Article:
And hold their manhoods cheap whiles any speaks
That fought with us upon Saint Crispin’s day.

In which I’m still here and nothing is okay

Some hard thoughts from our pal Luther Stiler.

Infinitefreetime.com

lgbt_lifeWell.

Got that one wrong.

Like a lot of white people, I keep wanting to write things like “I did not realize I lived in a country this hateful.”  I already Tweeted that my main mistake was underestimating the number of assholes in America.  I genuinely didn’t think there were enough white assholes to elect Trump.  That right there is a failure of empathy on my part; people of color and LGBTQ people and any number of others who aren’t straight cis white people have been telling us this for years, and while I thought I was listening I clearly wasn’t.  America isn’t any different from what it was a few days ago.  There’s just a whole lot of white people who can’t deny what America is any longer.  The proof just got rubbed in our faces; it’s going to keep getting rubbed in our faces repeatedly for the…

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In Retrospect

So this is the poem I wrote about voting on Tuesday, or actually, waiting in the playground before we got into the school to vote: anticipation.

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Election Morning, Nov. 8, 2016

Alexander Hamilton Elementary School

 

Bodies order themselves in circles, concentric,

The newest arrivals on the inside, protected:

One step forward. Stand. Watch each others’

Nervous faces, watch the selfies on this

Historic morning. Another step forward. Stand.

 

This election has kept us guessing, neither able

To watch this boor go up against this white-clad

Suffragette, nor able to look away, alas.

One embraces the thought of war—he’s a fan,

Apparently; the other considers him deplorable.

 

The circle moves incrementally, a lazy dragon

Shifting forward one step at a time, waiting to take

A stand on the issues, to fill in small ovals

With a black marker on a slightly shielded shaky

Table. But not yet. For now, take a step forward.

 

Stand. I hear a woman say, “This is like that

Catholic thing in the garden.” Oh yes. The living

Rosary. People stand in a circle, each saying on prayer

To our mother to save us. Three rounds: Joyful,

Sorrowful, Glorious mysteries. Pray for us sinners.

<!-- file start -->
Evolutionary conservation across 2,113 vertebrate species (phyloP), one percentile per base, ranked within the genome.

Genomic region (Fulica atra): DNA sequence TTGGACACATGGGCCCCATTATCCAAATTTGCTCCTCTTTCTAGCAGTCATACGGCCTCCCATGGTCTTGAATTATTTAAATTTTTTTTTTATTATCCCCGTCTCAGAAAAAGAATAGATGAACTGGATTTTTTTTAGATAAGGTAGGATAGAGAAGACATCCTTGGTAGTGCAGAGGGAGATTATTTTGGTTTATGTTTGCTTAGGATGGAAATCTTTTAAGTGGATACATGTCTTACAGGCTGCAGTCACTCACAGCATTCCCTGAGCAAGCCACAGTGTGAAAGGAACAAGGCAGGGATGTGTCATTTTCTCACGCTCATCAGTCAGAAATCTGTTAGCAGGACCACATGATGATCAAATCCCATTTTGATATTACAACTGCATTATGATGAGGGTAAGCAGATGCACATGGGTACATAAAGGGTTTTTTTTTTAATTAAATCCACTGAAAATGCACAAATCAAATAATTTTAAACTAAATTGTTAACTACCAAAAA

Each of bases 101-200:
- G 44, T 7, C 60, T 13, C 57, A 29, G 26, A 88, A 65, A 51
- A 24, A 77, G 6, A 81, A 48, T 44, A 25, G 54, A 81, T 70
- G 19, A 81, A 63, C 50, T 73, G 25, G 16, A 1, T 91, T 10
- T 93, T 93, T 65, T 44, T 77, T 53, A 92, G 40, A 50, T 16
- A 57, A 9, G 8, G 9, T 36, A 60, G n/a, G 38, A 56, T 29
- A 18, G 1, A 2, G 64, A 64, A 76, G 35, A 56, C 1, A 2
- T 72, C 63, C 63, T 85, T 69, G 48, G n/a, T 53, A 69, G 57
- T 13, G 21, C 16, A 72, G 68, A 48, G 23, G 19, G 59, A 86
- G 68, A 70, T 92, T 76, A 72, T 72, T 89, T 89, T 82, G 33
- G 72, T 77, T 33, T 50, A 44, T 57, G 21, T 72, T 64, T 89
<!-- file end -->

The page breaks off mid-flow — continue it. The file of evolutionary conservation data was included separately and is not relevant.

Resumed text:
Yes, this is a circle like that one. Taking a step forward.

Standing. Remembering the joys and sorrows of

The last eight years. Hoping against hope for glory

To come. Twelve hours later we sit and wait for hope

And unity to win, take another step forward, stand.

 

When Stories Make Us Stronger

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Buffy the Vampire Slayer (1997-2004) started as a horror-comedy TV show to make fun all the angst we went through in high school. As it gained popularity, and the writers and showrunner Joss Whedon got into their groove, it turned into a popular culture phenomenon with lessons about loving teamwork, sharing power, and having the courage of one’s convictions. It was about female power, strength and leadership, and most of all the redemptive power of love, friendship and community.

So maybe it is no surprise that nineteen years after the episode “Amends” aired, I saw my friend on Facebook saying, “It strikes me that there’s a Buffy episode about today… the one where she has a soliloquy on the work never ending. I forget which.”

I responded, “Amends.” And posted the following quote:

Buffy: You’re weak. Everybody is. Everybody fails. Maybe this evil did bring you back, but if it did, it’s because it needs you. And that means that you can hurt it. Angel, you have the power to do real good, to make amends. …Strong is fighting! It’s hard, and it’s painful, and it’s every day. It’s what we have to do. And we can do it together.

My friend replied, “Shouldn’t this be your status today? And for all time?”

She’s not wrong. That quote comes from the middle of Season 3, when Angel, after having been turned evil, slayed by Buffy, sent to a demon dimension and then sent back by the Powers that Be, is trying to attempt suicide by sunlight, and Buffy tries to stop him. Then snow comes to Sunnydale, California’s Christmas morning and he doesn’t die, but rather continues to work for good.